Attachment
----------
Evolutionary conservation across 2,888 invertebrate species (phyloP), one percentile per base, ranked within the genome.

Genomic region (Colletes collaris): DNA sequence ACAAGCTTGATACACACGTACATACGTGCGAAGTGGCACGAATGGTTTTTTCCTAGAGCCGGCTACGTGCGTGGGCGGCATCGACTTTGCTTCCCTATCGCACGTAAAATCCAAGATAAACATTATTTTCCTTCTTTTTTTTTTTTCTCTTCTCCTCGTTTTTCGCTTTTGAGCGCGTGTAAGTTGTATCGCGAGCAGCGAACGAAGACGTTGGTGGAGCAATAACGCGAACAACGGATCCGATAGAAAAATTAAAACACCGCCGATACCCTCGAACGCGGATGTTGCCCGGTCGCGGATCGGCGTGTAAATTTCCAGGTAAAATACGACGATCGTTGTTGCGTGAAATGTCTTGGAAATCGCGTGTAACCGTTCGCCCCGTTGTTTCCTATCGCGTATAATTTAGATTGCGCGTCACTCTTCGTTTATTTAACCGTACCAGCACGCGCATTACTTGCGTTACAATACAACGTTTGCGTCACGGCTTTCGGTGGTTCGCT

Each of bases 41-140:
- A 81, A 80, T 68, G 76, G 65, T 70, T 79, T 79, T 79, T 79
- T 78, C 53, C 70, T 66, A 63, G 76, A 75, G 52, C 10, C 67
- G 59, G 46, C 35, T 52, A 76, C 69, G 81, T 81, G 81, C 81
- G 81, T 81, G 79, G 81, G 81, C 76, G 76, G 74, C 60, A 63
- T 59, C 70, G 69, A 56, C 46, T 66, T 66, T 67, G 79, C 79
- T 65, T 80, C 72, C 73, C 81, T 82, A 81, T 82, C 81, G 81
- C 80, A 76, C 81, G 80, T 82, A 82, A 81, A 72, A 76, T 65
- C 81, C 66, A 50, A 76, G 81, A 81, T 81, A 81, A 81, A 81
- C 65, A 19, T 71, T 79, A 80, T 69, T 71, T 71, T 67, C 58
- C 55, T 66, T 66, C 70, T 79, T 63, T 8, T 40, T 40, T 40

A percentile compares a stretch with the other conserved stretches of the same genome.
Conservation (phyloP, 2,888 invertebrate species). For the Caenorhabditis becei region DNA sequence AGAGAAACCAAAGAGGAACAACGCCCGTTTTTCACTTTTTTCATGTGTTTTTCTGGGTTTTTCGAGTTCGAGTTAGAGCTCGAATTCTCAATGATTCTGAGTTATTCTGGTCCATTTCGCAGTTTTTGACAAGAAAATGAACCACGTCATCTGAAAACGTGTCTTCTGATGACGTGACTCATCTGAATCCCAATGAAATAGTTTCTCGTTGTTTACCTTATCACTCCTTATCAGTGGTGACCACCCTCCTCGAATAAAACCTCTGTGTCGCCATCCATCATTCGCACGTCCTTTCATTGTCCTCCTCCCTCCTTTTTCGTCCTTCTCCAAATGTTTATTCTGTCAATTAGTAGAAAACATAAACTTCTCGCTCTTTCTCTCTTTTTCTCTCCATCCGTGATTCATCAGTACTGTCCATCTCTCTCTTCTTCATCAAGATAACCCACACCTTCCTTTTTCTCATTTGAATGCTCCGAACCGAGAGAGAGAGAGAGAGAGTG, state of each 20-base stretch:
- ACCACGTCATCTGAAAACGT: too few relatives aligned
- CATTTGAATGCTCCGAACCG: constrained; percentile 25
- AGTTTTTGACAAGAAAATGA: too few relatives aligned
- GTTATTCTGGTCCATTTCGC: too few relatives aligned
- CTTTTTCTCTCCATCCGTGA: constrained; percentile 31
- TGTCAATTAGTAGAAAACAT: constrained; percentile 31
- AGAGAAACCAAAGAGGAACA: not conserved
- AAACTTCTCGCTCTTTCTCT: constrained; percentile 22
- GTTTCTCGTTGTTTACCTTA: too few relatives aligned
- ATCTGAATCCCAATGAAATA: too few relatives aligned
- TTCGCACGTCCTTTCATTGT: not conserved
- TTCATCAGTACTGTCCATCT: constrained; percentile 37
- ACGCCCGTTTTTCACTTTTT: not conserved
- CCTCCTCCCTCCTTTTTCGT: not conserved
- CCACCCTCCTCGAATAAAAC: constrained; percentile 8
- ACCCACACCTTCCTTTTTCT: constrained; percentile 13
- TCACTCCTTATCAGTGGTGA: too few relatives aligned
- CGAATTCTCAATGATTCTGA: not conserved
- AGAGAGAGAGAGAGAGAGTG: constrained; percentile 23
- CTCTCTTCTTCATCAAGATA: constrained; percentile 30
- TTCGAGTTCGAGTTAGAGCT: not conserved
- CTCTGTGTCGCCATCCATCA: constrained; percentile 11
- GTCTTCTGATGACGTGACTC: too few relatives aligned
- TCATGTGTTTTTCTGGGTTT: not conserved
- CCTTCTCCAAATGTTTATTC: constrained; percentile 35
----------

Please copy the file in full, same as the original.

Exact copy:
Evolutionary conservation across 2,888 invertebrate species (phyloP), one percentile per base, ranked within the genome.

Genomic region (Colletes collaris): DNA sequence ACAAGCTTGATACACACGTACATACGTGCGAAGTGGCACGAATGGTTTTTTCCTAGAGCCGGCTACGTGCGTGGGCGGCATCGACTTTGCTTCCCTATCGCACGTAAAATCCAAGATAAACATTATTTTCCTTCTTTTTTTTTTTTCTCTTCTCCTCGTTTTTCGCTTTTGAGCGCGTGTAAGTTGTATCGCGAGCAGCGAACGAAGACGTTGGTGGAGCAATAACGCGAACAACGGATCCGATAGAAAAATTAAAACACCGCCGATACCCTCGAACGCGGATGTTGCCCGGTCGCGGATCGGCGTGTAAATTTCCAGGTAAAATACGACGATCGTTGTTGCGTGAAATGTCTTGGAAATCGCGTGTAACCGTTCGCCCCGTTGTTTCCTATCGCGTATAATTTAGATTGCGCGTCACTCTTCGTTTATTTAACCGTACCAGCACGCGCATTACTTGCGTTACAATACAACGTTTGCGTCACGGCTTTCGGTGGTTCGCT

Each of bases 41-140:
- A 81, A 80, T 68, G 76, G 65, T 70, T 79, T 79, T 79, T 79
- T 78, C 53, C 70, T 66, A 63, G 76, A 75, G 52, C 10, C 67
- G 59, G 46, C 35, T 52, A 76, C 69, G 81, T 81, G 81, C 81
- G 81, T 81, G 79, G 81, G 81, C 76, G 76, G 74, C 60, A 63
- T 59, C 70, G 69, A 56, C 46, T 66, T 66, T 67, G 79, C 79
- T 65, T 80, C 72, C 73, C 81, T 82, A 81, T 82, C 81, G 81
- C 80, A 76, C 81, G 80, T 82, A 82, A 81, A 72, A 76, T 65
- C 81, C 66, A 50, A 76, G 81, A 81, T 81, A 81, A 81, A 81
- C 65, A 19, T 71, T 79, A 80, T 69, T 71, T 71, T 67, C 58
- C 55, T 66, T 66, C 70, T 79, T 63, T 8, T 40, T 40, T 40

A percentile compares a stretch with the other conserved stretches of the same genome.
Conservation (phyloP, 2,888 invertebrate species). For the Caenorhabditis becei region DNA sequence AGAGAAACCAAAGAGGAACAACGCCCGTTTTTCACTTTTTTCATGTGTTTTTCTGGGTTTTTCGAGTTCGAGTTAGAGCTCGAATTCTCAATGATTCTGAGTTATTCTGGTCCATTTCGCAGTTTTTGACAAGAAAATGAACCACGTCATCTGAAAACGTGTCTTCTGATGACGTGACTCATCTGAATCCCAATGAAATAGTTTCTCGTTGTTTACCTTATCACTCCTTATCAGTGGTGACCACCCTCCTCGAATAAAACCTCTGTGTCGCCATCCATCATTCGCACGTCCTTTCATTGTCCTCCTCCCTCCTTTTTCGTCCTTCTCCAAATGTTTATTCTGTCAATTAGTAGAAAACATAAACTTCTCGCTCTTTCTCTCTTTTTCTCTCCATCCGTGATTCATCAGTACTGTCCATCTCTCTCTTCTTCATCAAGATAACCCACACCTTCCTTTTTCTCATTTGAATGCTCCGAACCGAGAGAGAGAGAGAGAGAGTG, state of each 20-base stretch:
- ACCACGTCATCTGAAAACGT: too few relatives aligned
- CATTTGAATGCTCCGAACCG: constrained; percentile 25
- AGTTTTTGACAAGAAAATGA: too few relatives aligned
- GTTATTCTGGTCCATTTCGC: too few relatives aligned
- CTTTTTCTCTCCATCCGTGA: constrained; percentile 31
- TGTCAATTAGTAGAAAACAT: constrained; percentile 31
- AGAGAAACCAAAGAGGAACA: not conserved
- AAACTTCTCGCTCTTTCTCT: constrained; percentile 22
- GTTTCTCGTTGTTTACCTTA: too few relatives aligned
- ATCTGAATCCCAATGAAATA: too few relatives aligned
- TTCGCACGTCCTTTCATTGT: not conserved
- TTCATCAGTACTGTCCATCT: constrained; percentile 37
- ACGCCCGTTTTTCACTTTTT: not conserved
- CCTCCTCCCTCCTTTTTCGT: not conserved
- CCACCCTCCTCGAATAAAAC: constrained; percentile 8
- ACCCACACCTTCCTTTTTCT: constrained; percentile 13
- TCACTCCTTATCAGTGGTGA: too few relatives aligned
- CGAATTCTCAATGATTCTGA: not conserved
- AGAGAGAGAGAGAGAGAGTG: constrained; percentile 23
- CTCTCTTCTTCATCAAGATA: constrained; percentile 30
- TTCGAGTTCGAGTTAGAGCT: not conserved
- CTCTGTGTCGCCATCCATCA: constrained; percentile 11
- GTCTTCTGATGACGTGACTC: too few relatives aligned
- TCATGTGTTTTTCTGGGTTT: not conserved
- CCTTCTCCAAATGTTTATTC: constrained; percentile 35